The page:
Portland, Oregon, the current darling of America’s food and environmental writers, is arguably the county’s most bicycle-obsessed city. Bike use was up 28 percent in Portland between 2007 and 2008, and on the Hawthorne Bridge, a main thoroughfare, bikes now make up 20 percent of all vehicles. The New York Times estimated in 2007 that there were 125 bike-related businesses in Portland employing 600 to 800 people. There’s even a store in the city that sells only tricycles.
Still, what’s up with this bike micro-inflation? Why does there seem to be no market in Portland for used bikes that are actually cheap? Portland is otherwise a pretty cheap city. Beer is cheap. Used clothing is cheap. By major urban standards, housing is cheap too, unless you compare it to the strip-mall-type cities. And certainly there are plenty of people in town who can’t afford to spend $475 — never mind $1,000 — on a bike.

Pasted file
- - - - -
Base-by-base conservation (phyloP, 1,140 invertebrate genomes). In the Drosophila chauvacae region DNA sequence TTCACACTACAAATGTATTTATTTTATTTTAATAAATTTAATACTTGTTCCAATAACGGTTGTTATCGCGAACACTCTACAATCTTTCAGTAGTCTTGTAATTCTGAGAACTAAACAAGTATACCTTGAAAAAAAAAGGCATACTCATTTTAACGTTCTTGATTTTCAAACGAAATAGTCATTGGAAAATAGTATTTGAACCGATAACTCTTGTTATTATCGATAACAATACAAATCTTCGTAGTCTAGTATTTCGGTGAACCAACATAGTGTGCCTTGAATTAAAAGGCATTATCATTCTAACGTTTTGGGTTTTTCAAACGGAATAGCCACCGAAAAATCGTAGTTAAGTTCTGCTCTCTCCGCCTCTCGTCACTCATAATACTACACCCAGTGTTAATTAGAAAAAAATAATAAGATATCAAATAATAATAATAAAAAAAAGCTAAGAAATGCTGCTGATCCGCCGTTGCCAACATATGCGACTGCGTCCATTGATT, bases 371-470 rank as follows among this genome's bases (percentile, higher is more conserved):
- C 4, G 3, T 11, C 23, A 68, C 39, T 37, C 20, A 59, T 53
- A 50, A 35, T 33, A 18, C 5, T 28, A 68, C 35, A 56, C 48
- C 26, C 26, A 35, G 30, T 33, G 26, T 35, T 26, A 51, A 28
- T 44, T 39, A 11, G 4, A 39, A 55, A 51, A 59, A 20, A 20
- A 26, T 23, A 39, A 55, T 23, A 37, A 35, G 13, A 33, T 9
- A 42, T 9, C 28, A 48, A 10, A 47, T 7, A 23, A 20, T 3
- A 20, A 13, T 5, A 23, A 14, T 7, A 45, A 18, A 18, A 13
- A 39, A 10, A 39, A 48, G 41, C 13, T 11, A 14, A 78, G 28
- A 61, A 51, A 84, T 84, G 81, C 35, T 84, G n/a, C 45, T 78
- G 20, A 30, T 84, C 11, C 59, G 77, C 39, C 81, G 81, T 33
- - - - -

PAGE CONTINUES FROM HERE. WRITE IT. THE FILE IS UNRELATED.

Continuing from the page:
In Toronto, when I was first looking at used bikes on Craigslist in 2007, the price was around $100 for a 20+ year old beater bike 10-speed. In 2008 I didn’t notice much of a price jump. This year, prices have certainly jumped. However, the quality of bikes for sale has also increased as Craigslist Toronto has transformed from an online yard sale to a trusted way of selling high-end used (or new) items.
Have you noticed inflation in bike prices with the growing popularity of cycling in Toronto? Share your thoughts in the Biking Toronto Forum.
Quote from the Freakonomics Blog